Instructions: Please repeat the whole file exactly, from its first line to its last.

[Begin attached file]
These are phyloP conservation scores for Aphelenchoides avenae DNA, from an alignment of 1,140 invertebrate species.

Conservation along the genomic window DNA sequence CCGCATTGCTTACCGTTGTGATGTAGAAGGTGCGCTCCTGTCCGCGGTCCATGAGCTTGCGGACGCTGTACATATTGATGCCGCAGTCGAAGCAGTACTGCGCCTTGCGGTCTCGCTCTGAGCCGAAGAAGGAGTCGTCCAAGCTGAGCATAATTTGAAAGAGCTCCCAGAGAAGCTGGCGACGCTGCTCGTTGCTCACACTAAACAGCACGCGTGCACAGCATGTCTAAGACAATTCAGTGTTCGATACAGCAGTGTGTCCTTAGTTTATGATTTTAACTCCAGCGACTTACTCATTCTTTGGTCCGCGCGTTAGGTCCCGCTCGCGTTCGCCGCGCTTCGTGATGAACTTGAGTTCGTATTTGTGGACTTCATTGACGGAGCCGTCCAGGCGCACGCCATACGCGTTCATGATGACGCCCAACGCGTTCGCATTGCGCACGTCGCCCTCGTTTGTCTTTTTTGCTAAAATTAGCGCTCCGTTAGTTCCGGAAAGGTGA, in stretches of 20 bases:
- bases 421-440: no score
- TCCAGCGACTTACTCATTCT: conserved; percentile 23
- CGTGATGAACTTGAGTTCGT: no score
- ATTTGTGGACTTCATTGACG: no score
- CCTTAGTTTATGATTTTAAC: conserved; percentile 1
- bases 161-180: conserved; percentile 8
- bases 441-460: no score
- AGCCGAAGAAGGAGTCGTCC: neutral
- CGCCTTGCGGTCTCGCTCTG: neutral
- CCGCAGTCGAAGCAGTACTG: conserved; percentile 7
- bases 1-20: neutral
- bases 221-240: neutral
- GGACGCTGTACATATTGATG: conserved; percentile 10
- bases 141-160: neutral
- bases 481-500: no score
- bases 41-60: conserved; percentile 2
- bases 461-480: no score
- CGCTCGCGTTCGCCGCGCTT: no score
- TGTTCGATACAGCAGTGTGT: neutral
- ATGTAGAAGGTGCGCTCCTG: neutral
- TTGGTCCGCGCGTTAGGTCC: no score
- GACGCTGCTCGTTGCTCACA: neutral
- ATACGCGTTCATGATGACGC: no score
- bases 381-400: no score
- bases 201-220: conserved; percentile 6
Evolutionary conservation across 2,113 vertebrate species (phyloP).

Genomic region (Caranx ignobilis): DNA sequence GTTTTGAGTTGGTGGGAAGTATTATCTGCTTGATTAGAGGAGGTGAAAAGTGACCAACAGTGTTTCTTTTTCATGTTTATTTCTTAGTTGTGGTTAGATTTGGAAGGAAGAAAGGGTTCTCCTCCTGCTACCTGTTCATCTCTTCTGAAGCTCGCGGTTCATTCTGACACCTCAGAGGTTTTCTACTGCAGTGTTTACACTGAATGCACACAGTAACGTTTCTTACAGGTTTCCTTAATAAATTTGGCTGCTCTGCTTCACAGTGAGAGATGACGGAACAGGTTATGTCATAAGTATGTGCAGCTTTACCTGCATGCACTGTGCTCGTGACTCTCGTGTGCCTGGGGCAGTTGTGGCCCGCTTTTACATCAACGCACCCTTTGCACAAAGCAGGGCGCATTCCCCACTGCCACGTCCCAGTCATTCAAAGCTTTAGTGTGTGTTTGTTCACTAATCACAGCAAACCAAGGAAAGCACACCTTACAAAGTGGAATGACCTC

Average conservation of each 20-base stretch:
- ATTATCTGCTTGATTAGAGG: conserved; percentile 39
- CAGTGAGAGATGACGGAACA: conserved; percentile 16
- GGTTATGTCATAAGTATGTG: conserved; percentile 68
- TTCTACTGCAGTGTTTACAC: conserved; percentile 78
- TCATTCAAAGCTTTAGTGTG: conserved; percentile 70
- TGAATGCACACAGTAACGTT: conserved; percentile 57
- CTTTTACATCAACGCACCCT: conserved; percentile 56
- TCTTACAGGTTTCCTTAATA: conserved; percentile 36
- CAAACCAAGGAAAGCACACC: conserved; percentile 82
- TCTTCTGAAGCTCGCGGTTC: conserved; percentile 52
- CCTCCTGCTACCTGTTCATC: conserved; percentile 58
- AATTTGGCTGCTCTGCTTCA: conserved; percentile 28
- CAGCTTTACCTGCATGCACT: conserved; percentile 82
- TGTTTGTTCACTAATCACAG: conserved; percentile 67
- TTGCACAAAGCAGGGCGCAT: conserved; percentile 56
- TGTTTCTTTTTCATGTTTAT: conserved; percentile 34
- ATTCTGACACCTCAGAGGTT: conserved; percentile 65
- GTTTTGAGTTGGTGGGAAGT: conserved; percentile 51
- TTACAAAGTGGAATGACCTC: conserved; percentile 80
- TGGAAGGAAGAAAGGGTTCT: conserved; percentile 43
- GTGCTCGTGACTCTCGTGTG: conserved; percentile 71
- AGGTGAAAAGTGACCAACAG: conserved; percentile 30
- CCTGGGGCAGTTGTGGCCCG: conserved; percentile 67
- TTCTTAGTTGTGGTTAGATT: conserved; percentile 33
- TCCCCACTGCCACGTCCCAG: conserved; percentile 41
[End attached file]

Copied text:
These are phyloP conservation scores for Aphelenchoides avenae DNA, from an alignment of 1,140 invertebrate species.

Conservation along the genomic window DNA sequence CCGCATTGCTTACCGTTGTGATGTAGAAGGTGCGCTCCTGTCCGCGGTCCATGAGCTTGCGGACGCTGTACATATTGATGCCGCAGTCGAAGCAGTACTGCGCCTTGCGGTCTCGCTCTGAGCCGAAGAAGGAGTCGTCCAAGCTGAGCATAATTTGAAAGAGCTCCCAGAGAAGCTGGCGACGCTGCTCGTTGCTCACACTAAACAGCACGCGTGCACAGCATGTCTAAGACAATTCAGTGTTCGATACAGCAGTGTGTCCTTAGTTTATGATTTTAACTCCAGCGACTTACTCATTCTTTGGTCCGCGCGTTAGGTCCCGCTCGCGTTCGCCGCGCTTCGTGATGAACTTGAGTTCGTATTTGTGGACTTCATTGACGGAGCCGTCCAGGCGCACGCCATACGCGTTCATGATGACGCCCAACGCGTTCGCATTGCGCACGTCGCCCTCGTTTGTCTTTTTTGCTAAAATTAGCGCTCCGTTAGTTCCGGAAAGGTGA, in stretches of 20 bases:
- bases 421-440: no score
- TCCAGCGACTTACTCATTCT: conserved; percentile 23
- CGTGATGAACTTGAGTTCGT: no score
- ATTTGTGGACTTCATTGACG: no score
- CCTTAGTTTATGATTTTAAC: conserved; percentile 1
- bases 161-180: conserved; percentile 8
- bases 441-460: no score
- AGCCGAAGAAGGAGTCGTCC: neutral
- CGCCTTGCGGTCTCGCTCTG: neutral
- CCGCAGTCGAAGCAGTACTG: conserved; percentile 7
- bases 1-20: neutral
- bases 221-240: neutral
- GGACGCTGTACATATTGATG: conserved; percentile 10
- bases 141-160: neutral
- bases 481-500: no score
- bases 41-60: conserved; percentile 2
- bases 461-480: no score
- CGCTCGCGTTCGCCGCGCTT: no score
- TGTTCGATACAGCAGTGTGT: neutral
- ATGTAGAAGGTGCGCTCCTG: neutral
- TTGGTCCGCGCGTTAGGTCC: no score
- GACGCTGCTCGTTGCTCACA: neutral
- ATACGCGTTCATGATGACGC: no score
- bases 381-400: no score
- bases 201-220: conserved; percentile 6
Evolutionary conservation across 2,113 vertebrate species (phyloP).

Genomic region (Caranx ignobilis): DNA sequence GTTTTGAGTTGGTGGGAAGTATTATCTGCTTGATTAGAGGAGGTGAAAAGTGACCAACAGTGTTTCTTTTTCATGTTTATTTCTTAGTTGTGGTTAGATTTGGAAGGAAGAAAGGGTTCTCCTCCTGCTACCTGTTCATCTCTTCTGAAGCTCGCGGTTCATTCTGACACCTCAGAGGTTTTCTACTGCAGTGTTTACACTGAATGCACACAGTAACGTTTCTTACAGGTTTCCTTAATAAATTTGGCTGCTCTGCTTCACAGTGAGAGATGACGGAACAGGTTATGTCATAAGTATGTGCAGCTTTACCTGCATGCACTGTGCTCGTGACTCTCGTGTGCCTGGGGCAGTTGTGGCCCGCTTTTACATCAACGCACCCTTTGCACAAAGCAGGGCGCATTCCCCACTGCCACGTCCCAGTCATTCAAAGCTTTAGTGTGTGTTTGTTCACTAATCACAGCAAACCAAGGAAAGCACACCTTACAAAGTGGAATGACCTC

Average conservation of each 20-base stretch:
- ATTATCTGCTTGATTAGAGG: conserved; percentile 39
- CAGTGAGAGATGACGGAACA: conserved; percentile 16
- GGTTATGTCATAAGTATGTG: conserved; percentile 68
- TTCTACTGCAGTGTTTACAC: conserved; percentile 78
- TCATTCAAAGCTTTAGTGTG: conserved; percentile 70
- TGAATGCACACAGTAACGTT: conserved; percentile 57
- CTTTTACATCAACGCACCCT: conserved; percentile 56
- TCTTACAGGTTTCCTTAATA: conserved; percentile 36
- CAAACCAAGGAAAGCACACC: conserved; percentile 82
- TCTTCTGAAGCTCGCGGTTC: conserved; percentile 52
- CCTCCTGCTACCTGTTCATC: conserved; percentile 58
- AATTTGGCTGCTCTGCTTCA: conserved; percentile 28
- CAGCTTTACCTGCATGCACT: conserved; percentile 82
- TGTTTGTTCACTAATCACAG: conserved; percentile 67
- TTGCACAAAGCAGGGCGCAT: conserved; percentile 56
- TGTTTCTTTTTCATGTTTAT: conserved; percentile 34
- ATTCTGACACCTCAGAGGTT: conserved; percentile 65
- GTTTTGAGTTGGTGGGAAGT: conserved; percentile 51
- TTACAAAGTGGAATGACCTC: conserved; percentile 80
- TGGAAGGAAGAAAGGGTTCT: conserved; percentile 43
- GTGCTCGTGACTCTCGTGTG: conserved; percentile 71
- AGGTGAAAAGTGACCAACAG: conserved; percentile 30
- CCTGGGGCAGTTGTGGCCCG: conserved; percentile 67
- TTCTTAGTTGTGGTTAGATT: conserved; percentile 33
- TCCCCACTGCCACGTCCCAG: conserved; percentile 41